Thomas Alleman: The American Apparel
Every day, I pass an American Apparel billboard, placed in an unremarkable location between a gas station and a non-descript house. I have always considered it an odd placement for advertising, but I’m no expert. Los Angeles photographer Thomas Alleman also has a curiosity about the ubiquitous presence and placement of American Apparel billboards explored in his series, The American Apparel.
Thomas was born and raised in Detroit, where his father was a traveling salesman and his mother was a ceramic artist. He graduated from Michigan State University with a degree in English Literature. During a fifteen-year newspaper career, Tom was a frequent winner of distinctions from the National Press Photographer’s Association, as well as being named California Newspaper Photographer of the Year in 1995 and Los Angeles Newspaper Photographer of the Year in 1996.
As a magazine freelancer, Tom’s pictures have been published regularly in Time, People, Business Week, Barrons, Smithsonian and National Geographic Traveler, and have also appeared in US News & World Report, Brandweek, Sunset, Harper’s and Travel Holiday. Tom has shot covers for Chief Executive, People, Priority, Acoustic Guitar, Private Clubs, Time for Kids, Diverse and Library Journal.
Tom exhibited “Social Studies”, a series of street photographs, widely in Southern California. “Sunshine & Noir”, a book-length collection of black-and-white urban landscapes made in the neighborhoods of Los Angeles, had it’s solo debut at the Afterimage Gallery in Dallas in April, 2006. Subsequent solo exhibitions include: the Robin Rice Gallery in New York in November 2008 and March 2013, the Blue Sky Gallery in Portland, OR in October 2009, the Xianshwan Photo Festival in Inner Mongolia, China, in 2010, California State University at Chico in 2011, and the Duncan Miller Gallery in Los Angeles, February 2013. Finally: Fifty-three of Tom’s photographs of gay San Francisco, shot between 1985 and 1988, debuted at the Jewett Gallery in San Francisco in December, 2012, under the title, “Dancing in the Dragon’s Jaws”.
The American Apparel
After a decade of making black-and-white urban landscapes in Los Angeles with a battery of $30 plastic Holgas, I began, in 2011, using more traditional medium-format cameras—which is to say, cameras I could control entirely, for once, with lenses of the finest grind. Nowadays, I use light, sleek Mamyia 6’s, with normal and wide lenses. I continue photographing the built environment of LA—my longtime muse and greatest obsession—but this recent work is now in color, and is sharp as a tack.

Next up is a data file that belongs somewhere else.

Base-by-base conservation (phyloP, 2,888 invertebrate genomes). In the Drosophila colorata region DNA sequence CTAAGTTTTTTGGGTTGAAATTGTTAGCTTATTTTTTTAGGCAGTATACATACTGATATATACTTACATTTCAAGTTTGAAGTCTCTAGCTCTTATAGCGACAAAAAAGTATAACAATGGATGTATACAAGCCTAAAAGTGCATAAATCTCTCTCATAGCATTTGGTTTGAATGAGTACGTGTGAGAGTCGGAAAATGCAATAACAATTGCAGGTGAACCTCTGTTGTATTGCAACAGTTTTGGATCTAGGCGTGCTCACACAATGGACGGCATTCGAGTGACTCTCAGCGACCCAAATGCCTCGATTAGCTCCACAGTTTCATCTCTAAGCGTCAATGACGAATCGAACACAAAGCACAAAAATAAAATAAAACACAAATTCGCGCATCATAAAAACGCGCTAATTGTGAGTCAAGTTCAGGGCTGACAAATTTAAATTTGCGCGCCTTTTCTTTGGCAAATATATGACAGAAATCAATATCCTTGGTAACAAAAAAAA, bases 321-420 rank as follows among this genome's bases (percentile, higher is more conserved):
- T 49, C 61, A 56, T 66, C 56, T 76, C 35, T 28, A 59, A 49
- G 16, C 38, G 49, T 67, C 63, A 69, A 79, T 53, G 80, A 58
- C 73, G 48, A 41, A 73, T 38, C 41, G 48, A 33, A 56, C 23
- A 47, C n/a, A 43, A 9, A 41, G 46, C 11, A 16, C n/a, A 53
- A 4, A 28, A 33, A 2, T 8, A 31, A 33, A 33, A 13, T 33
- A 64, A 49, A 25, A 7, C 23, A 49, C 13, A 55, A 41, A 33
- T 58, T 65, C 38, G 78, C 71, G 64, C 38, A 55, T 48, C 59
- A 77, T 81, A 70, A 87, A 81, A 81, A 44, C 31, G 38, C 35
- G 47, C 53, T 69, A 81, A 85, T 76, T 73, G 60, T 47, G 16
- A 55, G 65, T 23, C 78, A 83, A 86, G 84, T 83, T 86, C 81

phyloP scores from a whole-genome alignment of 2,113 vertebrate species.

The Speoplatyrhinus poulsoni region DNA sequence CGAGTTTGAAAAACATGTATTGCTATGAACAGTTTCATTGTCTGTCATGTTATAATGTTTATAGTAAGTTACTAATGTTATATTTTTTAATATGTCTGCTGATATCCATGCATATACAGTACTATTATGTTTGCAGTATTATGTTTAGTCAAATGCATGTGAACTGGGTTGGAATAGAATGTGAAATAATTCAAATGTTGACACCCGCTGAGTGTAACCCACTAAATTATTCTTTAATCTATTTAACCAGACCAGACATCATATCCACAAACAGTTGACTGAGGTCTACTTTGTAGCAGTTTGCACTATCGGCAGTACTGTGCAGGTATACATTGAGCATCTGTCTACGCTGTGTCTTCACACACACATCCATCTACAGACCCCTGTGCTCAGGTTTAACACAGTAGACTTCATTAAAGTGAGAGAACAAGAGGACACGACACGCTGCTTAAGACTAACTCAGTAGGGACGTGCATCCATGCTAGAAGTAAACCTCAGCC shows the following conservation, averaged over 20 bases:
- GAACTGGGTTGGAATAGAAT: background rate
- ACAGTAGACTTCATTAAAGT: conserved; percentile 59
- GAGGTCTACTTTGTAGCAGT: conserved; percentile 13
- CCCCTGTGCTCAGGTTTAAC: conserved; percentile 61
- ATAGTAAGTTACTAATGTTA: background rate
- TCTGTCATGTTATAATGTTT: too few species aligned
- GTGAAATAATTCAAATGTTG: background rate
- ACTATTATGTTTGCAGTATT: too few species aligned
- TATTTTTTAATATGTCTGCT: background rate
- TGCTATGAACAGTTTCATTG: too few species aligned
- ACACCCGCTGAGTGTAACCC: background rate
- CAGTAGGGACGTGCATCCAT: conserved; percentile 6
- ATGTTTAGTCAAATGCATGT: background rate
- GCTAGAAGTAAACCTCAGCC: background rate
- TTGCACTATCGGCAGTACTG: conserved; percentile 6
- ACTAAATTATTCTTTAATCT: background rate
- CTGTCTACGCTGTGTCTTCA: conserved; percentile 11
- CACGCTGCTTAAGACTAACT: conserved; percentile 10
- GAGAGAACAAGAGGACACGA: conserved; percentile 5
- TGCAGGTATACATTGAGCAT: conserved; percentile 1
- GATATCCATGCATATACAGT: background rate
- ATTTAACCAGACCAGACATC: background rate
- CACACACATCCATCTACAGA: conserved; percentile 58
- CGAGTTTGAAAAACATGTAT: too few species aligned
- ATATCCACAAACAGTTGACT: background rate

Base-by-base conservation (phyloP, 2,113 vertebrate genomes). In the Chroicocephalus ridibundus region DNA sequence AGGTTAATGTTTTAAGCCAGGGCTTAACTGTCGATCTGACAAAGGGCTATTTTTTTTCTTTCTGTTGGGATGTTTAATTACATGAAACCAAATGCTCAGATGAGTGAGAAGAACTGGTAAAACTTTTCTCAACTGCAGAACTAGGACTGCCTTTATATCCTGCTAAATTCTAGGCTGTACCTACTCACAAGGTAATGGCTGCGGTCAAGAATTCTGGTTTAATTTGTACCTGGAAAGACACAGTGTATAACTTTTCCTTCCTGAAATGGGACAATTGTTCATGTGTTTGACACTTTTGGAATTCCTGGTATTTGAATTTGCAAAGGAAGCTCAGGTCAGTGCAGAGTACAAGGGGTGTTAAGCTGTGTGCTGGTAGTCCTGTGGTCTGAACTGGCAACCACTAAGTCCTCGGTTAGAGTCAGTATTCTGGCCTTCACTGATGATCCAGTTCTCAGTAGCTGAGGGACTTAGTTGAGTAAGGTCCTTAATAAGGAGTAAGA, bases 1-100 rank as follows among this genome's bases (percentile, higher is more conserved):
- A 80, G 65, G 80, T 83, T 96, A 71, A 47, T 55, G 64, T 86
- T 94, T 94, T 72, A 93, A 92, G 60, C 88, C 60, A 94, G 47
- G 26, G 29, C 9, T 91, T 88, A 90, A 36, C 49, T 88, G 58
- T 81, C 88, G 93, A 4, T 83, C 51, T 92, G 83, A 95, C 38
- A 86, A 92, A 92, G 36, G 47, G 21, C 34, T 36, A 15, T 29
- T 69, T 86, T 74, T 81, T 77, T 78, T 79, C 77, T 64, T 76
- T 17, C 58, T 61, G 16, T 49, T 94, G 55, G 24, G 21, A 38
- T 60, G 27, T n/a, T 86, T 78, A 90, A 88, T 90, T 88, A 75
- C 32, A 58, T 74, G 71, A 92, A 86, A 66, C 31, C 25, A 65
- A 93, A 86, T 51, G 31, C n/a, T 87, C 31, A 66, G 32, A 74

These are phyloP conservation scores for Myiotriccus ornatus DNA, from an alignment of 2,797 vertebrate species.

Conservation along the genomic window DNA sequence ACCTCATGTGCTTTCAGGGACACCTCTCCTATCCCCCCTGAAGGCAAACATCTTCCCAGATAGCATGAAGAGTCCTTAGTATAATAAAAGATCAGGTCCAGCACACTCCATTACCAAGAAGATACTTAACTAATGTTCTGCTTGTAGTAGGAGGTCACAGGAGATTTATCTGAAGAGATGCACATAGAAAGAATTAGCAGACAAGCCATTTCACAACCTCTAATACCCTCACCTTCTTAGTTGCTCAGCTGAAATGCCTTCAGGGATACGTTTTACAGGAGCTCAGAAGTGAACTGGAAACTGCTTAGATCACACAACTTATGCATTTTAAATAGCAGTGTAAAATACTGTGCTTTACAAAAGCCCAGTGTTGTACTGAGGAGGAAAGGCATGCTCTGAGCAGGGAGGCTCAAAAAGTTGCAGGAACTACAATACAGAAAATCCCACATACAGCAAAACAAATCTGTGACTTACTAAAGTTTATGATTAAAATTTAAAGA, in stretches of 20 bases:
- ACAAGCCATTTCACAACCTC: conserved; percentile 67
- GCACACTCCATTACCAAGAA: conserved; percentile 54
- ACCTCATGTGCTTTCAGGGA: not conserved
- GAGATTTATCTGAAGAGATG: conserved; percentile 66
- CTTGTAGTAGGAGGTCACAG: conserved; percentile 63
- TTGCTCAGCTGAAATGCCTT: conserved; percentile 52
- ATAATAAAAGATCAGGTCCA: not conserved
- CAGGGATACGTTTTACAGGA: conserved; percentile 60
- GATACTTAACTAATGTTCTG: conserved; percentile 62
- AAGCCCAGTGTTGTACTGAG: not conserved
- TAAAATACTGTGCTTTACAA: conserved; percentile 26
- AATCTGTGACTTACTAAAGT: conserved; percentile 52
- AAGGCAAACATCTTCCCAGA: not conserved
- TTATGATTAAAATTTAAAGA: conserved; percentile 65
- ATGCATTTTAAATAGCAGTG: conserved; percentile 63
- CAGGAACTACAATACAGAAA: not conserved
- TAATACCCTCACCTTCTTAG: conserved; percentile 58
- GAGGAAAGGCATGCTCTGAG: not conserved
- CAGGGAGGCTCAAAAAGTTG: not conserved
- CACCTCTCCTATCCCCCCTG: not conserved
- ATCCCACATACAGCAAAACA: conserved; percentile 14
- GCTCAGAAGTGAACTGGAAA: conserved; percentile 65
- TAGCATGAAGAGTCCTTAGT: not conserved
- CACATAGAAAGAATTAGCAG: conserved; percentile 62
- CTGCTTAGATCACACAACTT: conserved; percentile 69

Since August of 2012, I’ve been intent upon the curious phenomenon, here in Los Angeles, of the kooky, pungent, very brilliant series of “American Apparel” billboards that proliferate everywhere, provoking irritation and snarky admiration with every new iteration.American Apparel is an LA-based clothing manufacturer, specializing in basic knit sportswear for moneyed young hipsters. AA’s controversial marketing campaign unfolds on smallish, six-by-twelve-foot billboards, often poised just above eye level. These signs don’t live in a blue, uncluttered sky; they hunker down amongst the storefronts and cyclone fences and parking lots, interacting directly with an environment that’s as visually chaotic as those ads are simple and banal and difficult to ignore.And, just as those billboards are quite literally “in your face”, so, too, are AA’s promotions: in photographs that often appear defiantly amateur in technique, young women lounge in provocative, sometimes bizarre poses, regarding the viewer with doleful boredom. Sometimes the models are known porn stars who stare into the landscape with a confident languor, but often the models are startlingly plain, and one wonders if AA’s visual agenda is subversive, democratic and groundbreaking, or just plain weird. Is it genius, or drek? Is it exploitative, or a sly comment on exploitation elsewhere?The commodification of women’s bodies—and the sexualization of very young women—is one of the Top Five worst and weirdest things about our hard-hearted culture, and American Apparel is a clear participant in all that. But they didn’t create this state-of-play—there are many other competitors on the field, some far more sinister. AA simply “excels” at the game, in a very contemporary way that’s relentless and unapologetic and kind-of cutting edge, for better or worse.As an exemplary member of that fraternity of fashion marketeers, American Apparel and it’s billboards raise general questions about advertising everywhere. But my especial interest is in the specifics of the social and urban landscape here in Los Angeles, and in the questions raised by AA’s very visible dialogue with that built environment. How do corporate forces and pop-culture tastemakers interject their “brands” and messages into the cavalcade of pastel stucco, telephone poles, barbed wire, errant signage, desert foliage and omnipresent automobiles that comprise LA’s bizarre and roiling social landscape? And, what does it look like when all that ad-hoc, real-world crap wraps itself around the hyper-controlled fantasies of hip sexuality that fashion advertisers extol on their drive-by broadsides?Like this silly, spectacular town, the evidence fascinates even as it appals.
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